I hope that helps... if it did not, just let me know. I will try and get to it asap.

  3. Leah,

    Speedy G here. The reason we worked so hard on food preparation was because nutrition was one of my main concerns. I think we found that the veggies, whole grains and lean meats we added to our camping food were extremely beneficial to our diet. It is all a balancing act like Wallace said. When you are pushing your body to do long hours of hiking you have some leeway to eat higher calorie foods than you would otherwise. In these cases we've found a bargain brand bar fills the void just as well a premium bar. The fact that it's easier on the pocket book makes them tastier to me. I like knowing I can save my pennies for another hiking trip!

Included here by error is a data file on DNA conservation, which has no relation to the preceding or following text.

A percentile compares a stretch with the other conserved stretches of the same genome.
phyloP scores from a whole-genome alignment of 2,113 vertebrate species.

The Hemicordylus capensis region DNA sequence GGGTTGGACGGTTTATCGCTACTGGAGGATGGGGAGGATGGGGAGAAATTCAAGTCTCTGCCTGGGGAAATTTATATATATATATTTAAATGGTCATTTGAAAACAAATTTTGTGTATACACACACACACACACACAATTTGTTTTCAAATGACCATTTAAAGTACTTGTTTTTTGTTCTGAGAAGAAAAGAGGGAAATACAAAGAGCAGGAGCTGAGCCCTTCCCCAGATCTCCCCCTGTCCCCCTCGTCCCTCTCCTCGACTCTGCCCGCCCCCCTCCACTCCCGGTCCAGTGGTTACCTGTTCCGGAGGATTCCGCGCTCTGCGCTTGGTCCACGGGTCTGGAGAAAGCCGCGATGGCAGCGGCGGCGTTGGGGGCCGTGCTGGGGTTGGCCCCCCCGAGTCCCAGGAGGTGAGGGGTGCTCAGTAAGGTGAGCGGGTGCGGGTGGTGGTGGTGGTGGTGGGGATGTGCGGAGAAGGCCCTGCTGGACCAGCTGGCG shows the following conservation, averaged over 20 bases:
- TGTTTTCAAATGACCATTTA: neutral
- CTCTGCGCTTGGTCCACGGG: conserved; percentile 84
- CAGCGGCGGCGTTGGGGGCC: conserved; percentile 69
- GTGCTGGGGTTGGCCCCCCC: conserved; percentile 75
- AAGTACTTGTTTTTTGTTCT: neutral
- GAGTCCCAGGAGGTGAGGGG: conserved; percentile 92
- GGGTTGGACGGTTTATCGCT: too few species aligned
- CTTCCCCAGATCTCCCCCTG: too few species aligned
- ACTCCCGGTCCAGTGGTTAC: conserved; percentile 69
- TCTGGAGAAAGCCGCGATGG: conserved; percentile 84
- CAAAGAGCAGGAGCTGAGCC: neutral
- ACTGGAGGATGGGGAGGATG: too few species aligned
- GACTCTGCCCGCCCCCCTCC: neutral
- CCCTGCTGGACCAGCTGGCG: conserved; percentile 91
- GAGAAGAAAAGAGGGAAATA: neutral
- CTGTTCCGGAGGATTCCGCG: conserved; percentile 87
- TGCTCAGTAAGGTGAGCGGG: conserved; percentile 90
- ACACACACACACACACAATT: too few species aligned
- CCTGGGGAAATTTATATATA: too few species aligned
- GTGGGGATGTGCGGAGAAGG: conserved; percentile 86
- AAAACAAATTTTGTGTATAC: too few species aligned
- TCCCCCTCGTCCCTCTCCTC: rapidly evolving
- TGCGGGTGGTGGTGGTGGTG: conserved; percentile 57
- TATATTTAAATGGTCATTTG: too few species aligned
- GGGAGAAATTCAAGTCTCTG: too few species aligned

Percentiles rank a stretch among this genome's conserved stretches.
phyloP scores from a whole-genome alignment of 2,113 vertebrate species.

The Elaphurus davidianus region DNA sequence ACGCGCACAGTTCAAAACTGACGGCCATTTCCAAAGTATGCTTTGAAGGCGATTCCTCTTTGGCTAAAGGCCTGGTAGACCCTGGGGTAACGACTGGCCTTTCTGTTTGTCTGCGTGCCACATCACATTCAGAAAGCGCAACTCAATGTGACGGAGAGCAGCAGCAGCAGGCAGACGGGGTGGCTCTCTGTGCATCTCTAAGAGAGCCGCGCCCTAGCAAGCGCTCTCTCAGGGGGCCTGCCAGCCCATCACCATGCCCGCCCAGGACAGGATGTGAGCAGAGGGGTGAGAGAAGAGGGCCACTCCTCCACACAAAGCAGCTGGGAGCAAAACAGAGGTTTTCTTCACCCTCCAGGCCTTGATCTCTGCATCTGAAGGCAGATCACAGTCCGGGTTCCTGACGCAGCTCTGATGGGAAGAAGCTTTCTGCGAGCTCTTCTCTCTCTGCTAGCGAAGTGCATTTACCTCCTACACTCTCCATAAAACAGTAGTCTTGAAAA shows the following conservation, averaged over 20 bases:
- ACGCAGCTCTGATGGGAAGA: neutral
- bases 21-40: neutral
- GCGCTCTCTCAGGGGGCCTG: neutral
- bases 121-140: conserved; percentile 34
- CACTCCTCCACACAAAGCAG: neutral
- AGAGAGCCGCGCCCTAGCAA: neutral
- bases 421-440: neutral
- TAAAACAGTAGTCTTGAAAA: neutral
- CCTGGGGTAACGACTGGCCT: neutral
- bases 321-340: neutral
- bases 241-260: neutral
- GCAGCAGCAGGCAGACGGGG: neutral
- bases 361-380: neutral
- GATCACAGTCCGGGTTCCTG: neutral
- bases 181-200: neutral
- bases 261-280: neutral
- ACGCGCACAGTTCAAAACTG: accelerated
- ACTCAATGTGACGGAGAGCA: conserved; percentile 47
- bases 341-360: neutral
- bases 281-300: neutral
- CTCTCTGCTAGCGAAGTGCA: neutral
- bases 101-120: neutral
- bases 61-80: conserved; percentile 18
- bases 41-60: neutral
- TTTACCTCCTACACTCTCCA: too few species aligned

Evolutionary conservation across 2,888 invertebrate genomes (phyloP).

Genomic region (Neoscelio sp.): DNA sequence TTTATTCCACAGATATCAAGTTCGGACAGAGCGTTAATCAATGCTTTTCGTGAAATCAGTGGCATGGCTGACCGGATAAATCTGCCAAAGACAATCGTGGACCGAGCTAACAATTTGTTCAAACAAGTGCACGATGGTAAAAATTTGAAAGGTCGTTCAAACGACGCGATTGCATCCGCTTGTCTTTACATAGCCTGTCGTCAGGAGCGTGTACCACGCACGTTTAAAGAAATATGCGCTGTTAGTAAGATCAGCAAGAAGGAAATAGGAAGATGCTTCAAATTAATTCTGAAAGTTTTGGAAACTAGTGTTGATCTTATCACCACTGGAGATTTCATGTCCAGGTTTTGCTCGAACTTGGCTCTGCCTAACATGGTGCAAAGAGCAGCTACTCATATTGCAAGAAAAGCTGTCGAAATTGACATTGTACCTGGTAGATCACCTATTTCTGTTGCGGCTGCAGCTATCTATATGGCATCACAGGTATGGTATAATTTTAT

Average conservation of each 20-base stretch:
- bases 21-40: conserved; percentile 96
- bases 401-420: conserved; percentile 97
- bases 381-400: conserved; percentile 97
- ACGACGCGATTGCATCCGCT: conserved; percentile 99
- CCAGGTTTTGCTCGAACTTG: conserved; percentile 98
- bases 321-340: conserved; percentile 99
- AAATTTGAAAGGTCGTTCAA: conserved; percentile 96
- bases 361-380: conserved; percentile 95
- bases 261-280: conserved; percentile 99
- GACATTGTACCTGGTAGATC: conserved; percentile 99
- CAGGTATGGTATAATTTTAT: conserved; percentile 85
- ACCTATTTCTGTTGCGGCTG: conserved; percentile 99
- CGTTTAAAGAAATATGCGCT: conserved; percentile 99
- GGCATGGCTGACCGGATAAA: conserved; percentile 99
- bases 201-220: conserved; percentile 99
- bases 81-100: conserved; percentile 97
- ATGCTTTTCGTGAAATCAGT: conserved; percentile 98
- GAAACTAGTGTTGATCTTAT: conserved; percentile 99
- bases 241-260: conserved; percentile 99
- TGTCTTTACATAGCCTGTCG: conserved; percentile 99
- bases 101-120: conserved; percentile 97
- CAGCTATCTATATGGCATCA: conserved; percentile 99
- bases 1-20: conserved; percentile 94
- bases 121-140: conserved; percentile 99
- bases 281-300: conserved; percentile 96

Happy hiking to you and your hubby!

  4. Thanks guys for your reply. Your videos preparing your food for your thru hike really inspired me for when I was preparing food for my husband's 200 mile section hike. Like you, I was concerned about making sure that the boys got nutritious food, fiber and calories while keeping the food to less than 2lbs per day.

    I had prepared a daily meal plan to get 3500 or more calories. What I found is that the boys only ate about 2000 calories a day. My husband lost about a pound a day in weight! They were really focused on mileage, and probably averaged 14 miles a day in the mountains of Vermont and New Hampshire.